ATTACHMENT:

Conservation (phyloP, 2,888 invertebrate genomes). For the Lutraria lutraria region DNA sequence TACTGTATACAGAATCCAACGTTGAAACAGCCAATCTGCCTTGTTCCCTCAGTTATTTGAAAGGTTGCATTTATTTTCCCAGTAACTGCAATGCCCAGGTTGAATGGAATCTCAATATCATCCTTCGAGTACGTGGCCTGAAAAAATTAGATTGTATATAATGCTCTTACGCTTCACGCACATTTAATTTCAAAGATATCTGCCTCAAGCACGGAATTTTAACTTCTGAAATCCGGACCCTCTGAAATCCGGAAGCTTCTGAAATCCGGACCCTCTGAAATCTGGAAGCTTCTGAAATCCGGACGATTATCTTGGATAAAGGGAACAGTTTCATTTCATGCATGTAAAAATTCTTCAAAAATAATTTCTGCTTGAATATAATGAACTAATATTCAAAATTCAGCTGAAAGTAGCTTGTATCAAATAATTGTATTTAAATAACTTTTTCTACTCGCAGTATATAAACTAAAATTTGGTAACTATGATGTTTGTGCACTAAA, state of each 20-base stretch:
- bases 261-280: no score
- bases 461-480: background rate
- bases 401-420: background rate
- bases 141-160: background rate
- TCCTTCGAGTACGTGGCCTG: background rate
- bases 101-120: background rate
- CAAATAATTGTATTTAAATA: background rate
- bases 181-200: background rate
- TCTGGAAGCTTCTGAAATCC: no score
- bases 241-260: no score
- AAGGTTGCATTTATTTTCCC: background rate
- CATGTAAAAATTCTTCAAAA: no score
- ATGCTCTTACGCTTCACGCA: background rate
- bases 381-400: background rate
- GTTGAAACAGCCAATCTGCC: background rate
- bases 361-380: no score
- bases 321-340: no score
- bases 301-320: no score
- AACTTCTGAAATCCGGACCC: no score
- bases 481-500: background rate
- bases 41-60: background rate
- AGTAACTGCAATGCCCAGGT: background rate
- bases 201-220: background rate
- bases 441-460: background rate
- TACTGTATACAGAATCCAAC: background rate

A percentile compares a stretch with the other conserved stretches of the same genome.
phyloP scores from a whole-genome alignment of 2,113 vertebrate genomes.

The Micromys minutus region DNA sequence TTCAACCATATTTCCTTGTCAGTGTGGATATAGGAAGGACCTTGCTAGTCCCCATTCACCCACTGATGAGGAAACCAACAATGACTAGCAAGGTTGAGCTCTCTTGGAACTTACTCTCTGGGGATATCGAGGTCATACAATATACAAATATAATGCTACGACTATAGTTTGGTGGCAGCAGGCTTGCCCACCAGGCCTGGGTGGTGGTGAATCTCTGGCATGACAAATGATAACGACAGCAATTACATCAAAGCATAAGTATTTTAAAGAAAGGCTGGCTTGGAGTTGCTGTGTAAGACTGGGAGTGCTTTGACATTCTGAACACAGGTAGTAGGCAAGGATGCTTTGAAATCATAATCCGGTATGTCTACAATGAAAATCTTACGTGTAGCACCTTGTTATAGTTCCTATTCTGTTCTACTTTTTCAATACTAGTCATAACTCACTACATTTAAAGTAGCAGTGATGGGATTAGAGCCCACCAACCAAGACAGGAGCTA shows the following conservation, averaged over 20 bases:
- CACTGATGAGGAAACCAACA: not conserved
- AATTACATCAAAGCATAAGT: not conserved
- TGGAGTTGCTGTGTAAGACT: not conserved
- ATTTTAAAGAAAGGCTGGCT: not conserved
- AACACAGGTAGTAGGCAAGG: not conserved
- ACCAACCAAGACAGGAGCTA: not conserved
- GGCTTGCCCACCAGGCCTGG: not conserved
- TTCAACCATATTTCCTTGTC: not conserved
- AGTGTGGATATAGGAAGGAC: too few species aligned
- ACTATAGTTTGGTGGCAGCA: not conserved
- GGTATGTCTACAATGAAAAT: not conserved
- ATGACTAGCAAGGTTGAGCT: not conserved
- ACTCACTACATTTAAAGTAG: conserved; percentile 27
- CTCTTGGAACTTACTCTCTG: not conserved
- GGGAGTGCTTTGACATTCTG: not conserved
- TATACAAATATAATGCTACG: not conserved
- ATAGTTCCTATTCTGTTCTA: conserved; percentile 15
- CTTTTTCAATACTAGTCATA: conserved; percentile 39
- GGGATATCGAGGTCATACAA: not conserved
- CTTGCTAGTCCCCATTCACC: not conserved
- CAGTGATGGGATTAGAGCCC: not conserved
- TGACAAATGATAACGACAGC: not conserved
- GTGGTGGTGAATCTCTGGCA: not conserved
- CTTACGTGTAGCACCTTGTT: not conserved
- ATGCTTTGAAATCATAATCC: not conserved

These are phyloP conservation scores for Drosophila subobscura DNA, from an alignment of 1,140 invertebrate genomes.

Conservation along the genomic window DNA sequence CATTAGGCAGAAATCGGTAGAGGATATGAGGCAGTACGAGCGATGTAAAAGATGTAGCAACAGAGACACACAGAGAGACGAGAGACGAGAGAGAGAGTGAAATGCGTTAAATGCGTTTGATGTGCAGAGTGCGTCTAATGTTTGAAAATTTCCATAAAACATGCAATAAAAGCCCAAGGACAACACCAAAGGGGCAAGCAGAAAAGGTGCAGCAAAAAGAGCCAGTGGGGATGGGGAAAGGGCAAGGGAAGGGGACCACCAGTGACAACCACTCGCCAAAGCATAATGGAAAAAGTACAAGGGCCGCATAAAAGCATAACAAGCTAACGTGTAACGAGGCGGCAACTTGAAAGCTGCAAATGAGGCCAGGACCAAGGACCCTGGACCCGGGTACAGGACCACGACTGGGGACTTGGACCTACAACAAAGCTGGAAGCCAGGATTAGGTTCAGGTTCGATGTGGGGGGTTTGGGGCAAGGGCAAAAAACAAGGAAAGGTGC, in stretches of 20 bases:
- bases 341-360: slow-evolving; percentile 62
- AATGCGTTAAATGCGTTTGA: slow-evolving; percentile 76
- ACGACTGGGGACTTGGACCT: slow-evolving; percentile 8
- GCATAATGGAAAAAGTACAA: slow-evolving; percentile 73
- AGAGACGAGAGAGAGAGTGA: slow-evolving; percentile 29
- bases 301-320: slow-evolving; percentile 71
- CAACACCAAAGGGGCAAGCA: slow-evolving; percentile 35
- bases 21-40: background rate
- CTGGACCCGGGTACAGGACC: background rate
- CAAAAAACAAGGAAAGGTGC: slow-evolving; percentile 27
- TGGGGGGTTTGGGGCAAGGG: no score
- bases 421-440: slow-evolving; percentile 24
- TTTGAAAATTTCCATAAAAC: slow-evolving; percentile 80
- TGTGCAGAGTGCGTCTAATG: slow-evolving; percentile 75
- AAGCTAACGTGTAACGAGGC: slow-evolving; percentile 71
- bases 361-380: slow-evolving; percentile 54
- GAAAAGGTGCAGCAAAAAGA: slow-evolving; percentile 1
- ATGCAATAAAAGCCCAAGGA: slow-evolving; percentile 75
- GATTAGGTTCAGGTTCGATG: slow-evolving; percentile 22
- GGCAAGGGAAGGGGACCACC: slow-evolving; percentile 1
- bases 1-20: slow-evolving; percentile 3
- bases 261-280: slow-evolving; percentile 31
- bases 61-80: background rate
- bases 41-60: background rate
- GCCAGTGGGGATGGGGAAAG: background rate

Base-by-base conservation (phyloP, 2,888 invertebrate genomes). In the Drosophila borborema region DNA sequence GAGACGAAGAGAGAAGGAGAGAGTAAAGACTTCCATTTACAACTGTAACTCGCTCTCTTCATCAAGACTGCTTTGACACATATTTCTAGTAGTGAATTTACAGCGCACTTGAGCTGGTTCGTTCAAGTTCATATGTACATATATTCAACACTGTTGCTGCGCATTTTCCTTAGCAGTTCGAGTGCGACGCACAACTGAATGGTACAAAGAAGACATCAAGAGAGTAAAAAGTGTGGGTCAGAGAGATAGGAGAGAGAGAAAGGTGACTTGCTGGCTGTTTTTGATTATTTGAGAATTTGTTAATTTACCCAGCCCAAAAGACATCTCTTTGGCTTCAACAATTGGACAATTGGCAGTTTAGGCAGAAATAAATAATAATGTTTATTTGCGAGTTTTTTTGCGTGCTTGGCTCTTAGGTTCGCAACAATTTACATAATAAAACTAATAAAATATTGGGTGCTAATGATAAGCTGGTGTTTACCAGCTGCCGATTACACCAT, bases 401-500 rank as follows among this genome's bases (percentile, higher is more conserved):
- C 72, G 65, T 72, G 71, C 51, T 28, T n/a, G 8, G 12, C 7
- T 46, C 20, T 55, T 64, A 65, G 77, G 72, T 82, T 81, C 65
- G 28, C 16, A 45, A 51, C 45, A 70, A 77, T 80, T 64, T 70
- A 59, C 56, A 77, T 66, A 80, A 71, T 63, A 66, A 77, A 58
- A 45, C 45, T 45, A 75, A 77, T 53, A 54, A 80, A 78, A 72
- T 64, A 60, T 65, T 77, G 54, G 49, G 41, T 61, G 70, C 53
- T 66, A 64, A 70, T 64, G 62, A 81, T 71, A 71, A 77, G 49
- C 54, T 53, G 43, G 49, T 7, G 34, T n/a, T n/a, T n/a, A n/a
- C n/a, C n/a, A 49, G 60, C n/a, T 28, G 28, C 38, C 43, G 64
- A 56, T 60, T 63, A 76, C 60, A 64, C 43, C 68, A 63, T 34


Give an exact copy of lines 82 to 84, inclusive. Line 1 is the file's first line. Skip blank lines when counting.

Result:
Base-by-base conservation (phyloP, 2,888 invertebrate genomes). In the Drosophila borborema region DNA sequence GAGACGAAGAGAGAAGGAGAGAGTAAAGACTTCCATTTACAACTGTAACTCGCTCTCTTCATCAAGACTGCTTTGACACATATTTCTAGTAGTGAATTTACAGCGCACTTGAGCTGGTTCGTTCAAGTTCATATGTACATATATTCAACACTGTTGCTGCGCATTTTCCTTAGCAGTTCGAGTGCGACGCACAACTGAATGGTACAAAGAAGACATCAAGAGAGTAAAAAGTGTGGGTCAGAGAGATAGGAGAGAGAGAAAGGTGACTTGCTGGCTGTTTTTGATTATTTGAGAATTTGTTAATTTACCCAGCCCAAAAGACATCTCTTTGGCTTCAACAATTGGACAATTGGCAGTTTAGGCAGAAATAAATAATAATGTTTATTTGCGAGTTTTTTTGCGTGCTTGGCTCTTAGGTTCGCAACAATTTACATAATAAAACTAATAAAATATTGGGTGCTAATGATAAGCTGGTGTTTACCAGCTGCCGATTACACCAT, bases 401-500 rank as follows among this genome's bases (percentile, higher is more conserved):
- C 72, G 65, T 72, G 71, C 51, T 28, T n/a, G 8, G 12, C 7
- T 46, C 20, T 55, T 64, A 65, G 77, G 72, T 82, T 81, C 65